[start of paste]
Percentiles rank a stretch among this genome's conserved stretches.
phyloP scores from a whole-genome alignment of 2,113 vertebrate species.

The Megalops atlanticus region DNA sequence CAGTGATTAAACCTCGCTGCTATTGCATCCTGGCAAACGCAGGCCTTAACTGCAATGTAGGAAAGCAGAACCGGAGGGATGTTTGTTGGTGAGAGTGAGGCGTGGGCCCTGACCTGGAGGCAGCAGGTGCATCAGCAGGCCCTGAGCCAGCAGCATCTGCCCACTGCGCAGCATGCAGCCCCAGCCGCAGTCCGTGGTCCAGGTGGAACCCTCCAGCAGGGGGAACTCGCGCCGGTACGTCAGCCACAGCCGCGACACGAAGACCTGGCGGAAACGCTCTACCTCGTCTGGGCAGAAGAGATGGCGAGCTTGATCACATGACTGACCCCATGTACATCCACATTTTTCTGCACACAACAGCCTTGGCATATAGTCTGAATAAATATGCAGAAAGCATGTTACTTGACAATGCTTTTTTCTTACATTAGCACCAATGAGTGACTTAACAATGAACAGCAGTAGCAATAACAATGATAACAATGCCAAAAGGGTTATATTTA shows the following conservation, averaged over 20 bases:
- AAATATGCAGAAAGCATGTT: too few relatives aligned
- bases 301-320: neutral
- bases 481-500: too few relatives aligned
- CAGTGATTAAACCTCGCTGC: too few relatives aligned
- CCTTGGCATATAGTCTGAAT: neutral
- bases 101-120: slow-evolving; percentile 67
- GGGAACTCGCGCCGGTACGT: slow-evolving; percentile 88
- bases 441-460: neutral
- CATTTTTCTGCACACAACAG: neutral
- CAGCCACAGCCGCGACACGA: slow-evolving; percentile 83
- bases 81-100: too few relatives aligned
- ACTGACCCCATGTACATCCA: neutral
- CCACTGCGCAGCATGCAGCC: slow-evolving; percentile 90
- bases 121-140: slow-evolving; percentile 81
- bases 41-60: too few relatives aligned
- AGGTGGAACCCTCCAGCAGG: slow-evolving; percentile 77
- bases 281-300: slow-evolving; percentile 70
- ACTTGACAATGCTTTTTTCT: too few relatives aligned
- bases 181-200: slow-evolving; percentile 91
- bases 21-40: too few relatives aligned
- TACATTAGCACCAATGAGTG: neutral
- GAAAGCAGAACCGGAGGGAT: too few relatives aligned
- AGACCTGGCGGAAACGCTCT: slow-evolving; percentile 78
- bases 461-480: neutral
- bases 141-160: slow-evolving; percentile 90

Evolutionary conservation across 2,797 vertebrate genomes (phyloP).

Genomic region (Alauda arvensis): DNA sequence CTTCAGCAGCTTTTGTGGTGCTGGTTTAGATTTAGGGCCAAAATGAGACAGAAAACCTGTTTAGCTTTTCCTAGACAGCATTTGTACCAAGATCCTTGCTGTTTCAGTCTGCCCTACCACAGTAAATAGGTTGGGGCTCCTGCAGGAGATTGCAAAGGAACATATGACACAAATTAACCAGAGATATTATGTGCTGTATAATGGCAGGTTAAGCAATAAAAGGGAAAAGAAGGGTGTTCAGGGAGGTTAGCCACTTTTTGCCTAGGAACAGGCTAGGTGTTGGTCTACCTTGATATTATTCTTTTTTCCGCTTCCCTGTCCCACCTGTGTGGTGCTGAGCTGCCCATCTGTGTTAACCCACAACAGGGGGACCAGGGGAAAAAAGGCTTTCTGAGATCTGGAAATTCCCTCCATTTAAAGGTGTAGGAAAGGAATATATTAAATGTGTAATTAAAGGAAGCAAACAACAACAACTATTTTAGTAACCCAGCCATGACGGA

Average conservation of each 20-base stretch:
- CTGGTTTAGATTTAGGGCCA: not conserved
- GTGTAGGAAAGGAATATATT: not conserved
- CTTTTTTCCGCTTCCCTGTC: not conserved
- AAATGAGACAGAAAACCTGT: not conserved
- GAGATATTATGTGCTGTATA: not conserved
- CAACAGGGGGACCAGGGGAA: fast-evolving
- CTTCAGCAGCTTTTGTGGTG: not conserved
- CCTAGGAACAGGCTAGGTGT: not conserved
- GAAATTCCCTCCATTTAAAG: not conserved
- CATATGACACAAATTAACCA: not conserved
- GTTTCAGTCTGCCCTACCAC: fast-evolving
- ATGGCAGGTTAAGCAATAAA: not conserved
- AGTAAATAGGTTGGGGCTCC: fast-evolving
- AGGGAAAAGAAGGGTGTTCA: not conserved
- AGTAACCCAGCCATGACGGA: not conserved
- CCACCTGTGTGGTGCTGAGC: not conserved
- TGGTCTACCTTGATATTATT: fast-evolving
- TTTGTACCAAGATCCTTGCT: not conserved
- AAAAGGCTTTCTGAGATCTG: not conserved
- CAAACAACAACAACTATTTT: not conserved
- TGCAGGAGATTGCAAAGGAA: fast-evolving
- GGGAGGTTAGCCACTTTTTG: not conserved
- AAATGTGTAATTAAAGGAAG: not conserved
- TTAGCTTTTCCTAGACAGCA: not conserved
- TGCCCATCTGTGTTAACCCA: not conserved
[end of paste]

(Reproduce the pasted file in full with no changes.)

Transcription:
Percentiles rank a stretch among this genome's conserved stretches.
phyloP scores from a whole-genome alignment of 2,113 vertebrate species.

The Megalops atlanticus region DNA sequence CAGTGATTAAACCTCGCTGCTATTGCATCCTGGCAAACGCAGGCCTTAACTGCAATGTAGGAAAGCAGAACCGGAGGGATGTTTGTTGGTGAGAGTGAGGCGTGGGCCCTGACCTGGAGGCAGCAGGTGCATCAGCAGGCCCTGAGCCAGCAGCATCTGCCCACTGCGCAGCATGCAGCCCCAGCCGCAGTCCGTGGTCCAGGTGGAACCCTCCAGCAGGGGGAACTCGCGCCGGTACGTCAGCCACAGCCGCGACACGAAGACCTGGCGGAAACGCTCTACCTCGTCTGGGCAGAAGAGATGGCGAGCTTGATCACATGACTGACCCCATGTACATCCACATTTTTCTGCACACAACAGCCTTGGCATATAGTCTGAATAAATATGCAGAAAGCATGTTACTTGACAATGCTTTTTTCTTACATTAGCACCAATGAGTGACTTAACAATGAACAGCAGTAGCAATAACAATGATAACAATGCCAAAAGGGTTATATTTA shows the following conservation, averaged over 20 bases:
- AAATATGCAGAAAGCATGTT: too few relatives aligned
- bases 301-320: neutral
- bases 481-500: too few relatives aligned
- CAGTGATTAAACCTCGCTGC: too few relatives aligned
- CCTTGGCATATAGTCTGAAT: neutral
- bases 101-120: slow-evolving; percentile 67
- GGGAACTCGCGCCGGTACGT: slow-evolving; percentile 88
- bases 441-460: neutral
- CATTTTTCTGCACACAACAG: neutral
- CAGCCACAGCCGCGACACGA: slow-evolving; percentile 83
- bases 81-100: too few relatives aligned
- ACTGACCCCATGTACATCCA: neutral
- CCACTGCGCAGCATGCAGCC: slow-evolving; percentile 90
- bases 121-140: slow-evolving; percentile 81
- bases 41-60: too few relatives aligned
- AGGTGGAACCCTCCAGCAGG: slow-evolving; percentile 77
- bases 281-300: slow-evolving; percentile 70
- ACTTGACAATGCTTTTTTCT: too few relatives aligned
- bases 181-200: slow-evolving; percentile 91
- bases 21-40: too few relatives aligned
- TACATTAGCACCAATGAGTG: neutral
- GAAAGCAGAACCGGAGGGAT: too few relatives aligned
- AGACCTGGCGGAAACGCTCT: slow-evolving; percentile 78
- bases 461-480: neutral
- bases 141-160: slow-evolving; percentile 90

Evolutionary conservation across 2,797 vertebrate genomes (phyloP).

Genomic region (Alauda arvensis): DNA sequence CTTCAGCAGCTTTTGTGGTGCTGGTTTAGATTTAGGGCCAAAATGAGACAGAAAACCTGTTTAGCTTTTCCTAGACAGCATTTGTACCAAGATCCTTGCTGTTTCAGTCTGCCCTACCACAGTAAATAGGTTGGGGCTCCTGCAGGAGATTGCAAAGGAACATATGACACAAATTAACCAGAGATATTATGTGCTGTATAATGGCAGGTTAAGCAATAAAAGGGAAAAGAAGGGTGTTCAGGGAGGTTAGCCACTTTTTGCCTAGGAACAGGCTAGGTGTTGGTCTACCTTGATATTATTCTTTTTTCCGCTTCCCTGTCCCACCTGTGTGGTGCTGAGCTGCCCATCTGTGTTAACCCACAACAGGGGGACCAGGGGAAAAAAGGCTTTCTGAGATCTGGAAATTCCCTCCATTTAAAGGTGTAGGAAAGGAATATATTAAATGTGTAATTAAAGGAAGCAAACAACAACAACTATTTTAGTAACCCAGCCATGACGGA

Average conservation of each 20-base stretch:
- CTGGTTTAGATTTAGGGCCA: not conserved
- GTGTAGGAAAGGAATATATT: not conserved
- CTTTTTTCCGCTTCCCTGTC: not conserved
- AAATGAGACAGAAAACCTGT: not conserved
- GAGATATTATGTGCTGTATA: not conserved
- CAACAGGGGGACCAGGGGAA: fast-evolving
- CTTCAGCAGCTTTTGTGGTG: not conserved
- CCTAGGAACAGGCTAGGTGT: not conserved
- GAAATTCCCTCCATTTAAAG: not conserved
- CATATGACACAAATTAACCA: not conserved
- GTTTCAGTCTGCCCTACCAC: fast-evolving
- ATGGCAGGTTAAGCAATAAA: not conserved
- AGTAAATAGGTTGGGGCTCC: fast-evolving
- AGGGAAAAGAAGGGTGTTCA: not conserved
- AGTAACCCAGCCATGACGGA: not conserved
- CCACCTGTGTGGTGCTGAGC: not conserved
- TGGTCTACCTTGATATTATT: fast-evolving
- TTTGTACCAAGATCCTTGCT: not conserved
- AAAAGGCTTTCTGAGATCTG: not conserved
- CAAACAACAACAACTATTTT: not conserved
- TGCAGGAGATTGCAAAGGAA: fast-evolving
- GGGAGGTTAGCCACTTTTTG: not conserved
- AAATGTGTAATTAAAGGAAG: not conserved
- TTAGCTTTTCCTAGACAGCA: not conserved
- TGCCCATCTGTGTTAACCCA: not conserved